Washington -- Conservative Doug Hoffman conceded the race in the 23rd Congressional District last week after receiving two pieces of grim news for his campaign: He was down 5,335 votes with 93 percent of the vote counted on election night, and he had barely won his stronghold in Oswego County.
As it turns out, neither was true.
But Hoffman's concession -- based on snafus in Oswego County and elsewhere that left his vote undercounted -- set off a chain of events that echoed all the way to Washington, D.C., and helped secure passage of a historic health care reform bill.
Democratic Rep. Bill Owens was quickly sworn into office on Friday, a day before the rare weekend vote in the House of Representatives. His support sealed his party's narrow victory on the health care legislation.
Now a recanvassing in the 11-county district shows that Owens' lead has narrowed to 3,026 votes over Hoffman, 66,698 to 63,672, according to the latest unofficial results from the state Board of Elections.
In Oswego County, where Hoffman was reported to lead by only 500 votes with 93 percent of the vote counted election night, inspectors found Hoffman actually won by 1,748 votes -- 12,748 to 11,000.
The new vote totals mean the race will be decided by absentee ballots, of which about 10,200 were distributed, said John Conklin, communications director for the state Board of Elections.
Under a new law in New York that extended deadlines, military and overseas ballots received by this coming Monday (and postmarked by Nov. 2) will be counted. Standard absentee ballots had to be returned this past Monday.
Conklin said the state sent a letter to the House Clerk last week explaining that no winner had been determined in the 23rd District, and therefore the state had not certified the election. But the letter noted that Owens still led by about 3,000 votes, and that the special election was not contested -- two factors that legally allowed House Speaker Nancy Pelosi to swear in Owens on Friday.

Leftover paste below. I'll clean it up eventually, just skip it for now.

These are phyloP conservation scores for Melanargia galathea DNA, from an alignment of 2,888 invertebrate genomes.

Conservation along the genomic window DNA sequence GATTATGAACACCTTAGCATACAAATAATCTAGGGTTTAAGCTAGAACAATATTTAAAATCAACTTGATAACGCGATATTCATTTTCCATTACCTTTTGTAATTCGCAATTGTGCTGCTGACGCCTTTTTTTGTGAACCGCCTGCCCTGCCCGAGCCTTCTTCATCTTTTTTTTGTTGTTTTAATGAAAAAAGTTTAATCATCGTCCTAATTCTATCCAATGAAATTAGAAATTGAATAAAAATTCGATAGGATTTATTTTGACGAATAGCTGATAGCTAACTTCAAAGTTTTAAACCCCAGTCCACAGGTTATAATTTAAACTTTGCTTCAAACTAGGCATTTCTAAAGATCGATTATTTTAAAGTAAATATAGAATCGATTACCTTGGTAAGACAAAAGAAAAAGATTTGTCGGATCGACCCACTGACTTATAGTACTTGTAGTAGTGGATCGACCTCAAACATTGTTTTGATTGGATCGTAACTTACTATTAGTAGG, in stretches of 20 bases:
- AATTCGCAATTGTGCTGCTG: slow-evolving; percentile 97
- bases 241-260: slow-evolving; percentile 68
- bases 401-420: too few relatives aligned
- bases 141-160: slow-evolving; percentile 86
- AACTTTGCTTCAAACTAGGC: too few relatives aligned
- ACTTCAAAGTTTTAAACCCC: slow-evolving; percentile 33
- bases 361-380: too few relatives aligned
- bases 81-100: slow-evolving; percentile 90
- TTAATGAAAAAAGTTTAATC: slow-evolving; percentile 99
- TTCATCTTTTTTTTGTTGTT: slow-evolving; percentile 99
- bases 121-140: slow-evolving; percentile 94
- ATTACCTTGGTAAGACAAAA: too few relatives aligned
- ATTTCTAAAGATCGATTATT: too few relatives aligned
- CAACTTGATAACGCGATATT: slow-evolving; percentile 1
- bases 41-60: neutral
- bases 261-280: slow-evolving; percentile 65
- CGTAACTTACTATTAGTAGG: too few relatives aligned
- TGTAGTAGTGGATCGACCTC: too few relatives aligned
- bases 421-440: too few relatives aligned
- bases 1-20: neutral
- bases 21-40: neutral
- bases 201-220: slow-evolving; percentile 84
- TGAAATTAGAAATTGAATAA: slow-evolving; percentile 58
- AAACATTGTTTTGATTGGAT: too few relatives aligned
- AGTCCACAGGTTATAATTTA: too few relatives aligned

"We sent a letter to the clerk laying out the totals," Conklin said. "The key is that Hoffman conceded, which means the race is not contested. However, all ballots will be counted, and if the result changes, Owens will have to be removed."
Before Owens was sworn in Friday, Rep. John Garamendi, a Democrat who won a special election in California, was sworn in Thursday. The two gave Pelosi the votes she needed to reach a majority of 218 and pass the historic health care reform legislation in the House.
The bill passed 220-215 late Saturday with the support of only one Republican. The Republican, Rep. Anh "Joseph" Cao of Louisiana, said he voted for the legislation only after seeing that Democrats had the 218 votes needed for passage.
Now Hoffman, who campaigned against the health care reform bill, is carefully watching as the 23rd District race tightens and he is left to wonder if he conceded too soon.
"I don't know if we would have conceded on election night," Rob Ryan, Hoffman's campaign spokesman, said Wednesday while discussing the latest results of the recanvassing. "I'm someone who doesn't like to look back. But would we have taken longer to make a decision on election night? Probably, if we knew it was only 3,000 votes making the difference."